A large contingent from the community came out to plead for the conservatory. One of the highlights was a presentation from the lawyer who wrote the original deed of gift for the Bloedel Foundation. Regardless of any motions passed by this Board, this story is far from over and we should all be hearing a lot more about the Bloedel Conservatory in the weeks and months ahead.

07 December 2009

What will become of the Bloedel Conservatory?

Yesterday marked the 40th birthday of the Bloedel Conservatory and there were a lot of people out to celebrate and sign a petition to save it. At the last meeting of the Park Board, Commissioners voted 4-3 to close it down. No thought was given, however, to what will become of the building.

This is a class 'A' heritage building and can't simply be destroyed. And even if the Park Board wants to take it down, it would probably cost hundreds of thousands of dollars to deconstruct it and redevelop the land. So, what will become of the Conservatory? I am hoping it will be given a one year reprieve and that the Park Board in association with a community group will come up with a marketing plan to improve and enhance this site as a destination for visitors and residence alike. As I said at both the Park Board meeting and at City Council, budget time is not the time to debate the worthiness of this facility. We need to engage the community and see if the citizens think it is worth preserving and re-investing in. For close to 40 years we have taken this place for granted. Now is the time to ask the tough questions that need asking. To simply close it would be a lost opportunity to engage the citizens in a discussion on what kind of city they want.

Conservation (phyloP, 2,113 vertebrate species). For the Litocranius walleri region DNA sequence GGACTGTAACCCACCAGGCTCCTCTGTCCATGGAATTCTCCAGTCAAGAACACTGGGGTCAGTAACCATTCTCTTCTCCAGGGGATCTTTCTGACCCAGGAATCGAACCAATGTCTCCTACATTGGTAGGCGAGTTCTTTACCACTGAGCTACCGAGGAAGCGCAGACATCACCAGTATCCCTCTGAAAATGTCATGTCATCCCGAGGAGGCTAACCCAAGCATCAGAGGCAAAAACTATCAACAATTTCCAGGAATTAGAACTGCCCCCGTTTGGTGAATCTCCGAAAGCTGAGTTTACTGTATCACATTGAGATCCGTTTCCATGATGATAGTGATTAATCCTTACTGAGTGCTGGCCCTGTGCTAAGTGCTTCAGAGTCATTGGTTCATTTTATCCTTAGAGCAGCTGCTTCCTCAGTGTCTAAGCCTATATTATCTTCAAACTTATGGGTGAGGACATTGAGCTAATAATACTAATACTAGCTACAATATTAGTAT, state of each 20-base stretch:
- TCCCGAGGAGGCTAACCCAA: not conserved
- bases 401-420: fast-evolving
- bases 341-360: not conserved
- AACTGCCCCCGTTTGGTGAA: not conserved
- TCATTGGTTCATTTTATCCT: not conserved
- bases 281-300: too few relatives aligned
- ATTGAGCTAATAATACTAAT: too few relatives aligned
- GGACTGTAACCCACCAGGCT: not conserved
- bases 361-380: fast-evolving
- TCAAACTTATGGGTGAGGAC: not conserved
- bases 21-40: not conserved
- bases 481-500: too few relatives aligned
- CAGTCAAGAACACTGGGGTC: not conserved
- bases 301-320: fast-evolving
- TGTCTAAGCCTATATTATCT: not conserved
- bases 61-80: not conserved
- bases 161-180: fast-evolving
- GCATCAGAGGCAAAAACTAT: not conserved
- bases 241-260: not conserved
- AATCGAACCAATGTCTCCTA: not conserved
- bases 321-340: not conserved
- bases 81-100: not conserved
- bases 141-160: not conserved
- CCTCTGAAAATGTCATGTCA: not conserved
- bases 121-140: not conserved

06 December 2009

A Surreal Experience with City Council

Last Thursday night I made a presentation to City Council at their public hearings on the budget. I had expected to make my brief (about 3 minutes) statement and then be thanked and sent away--after all there were nearly 90 speakers on the list, and what I had to say wasn't exactly what the majority of council wanted to hear. I was asking them to rethink their strategy of a 2% tax increase and 20 million dollars in cuts. Imagine my surprise when Councillor after Councillor grilled me over my views on everything from animals in captivity to whether there really were any inefficiencies within the city government. Here is a transcript of my remarks: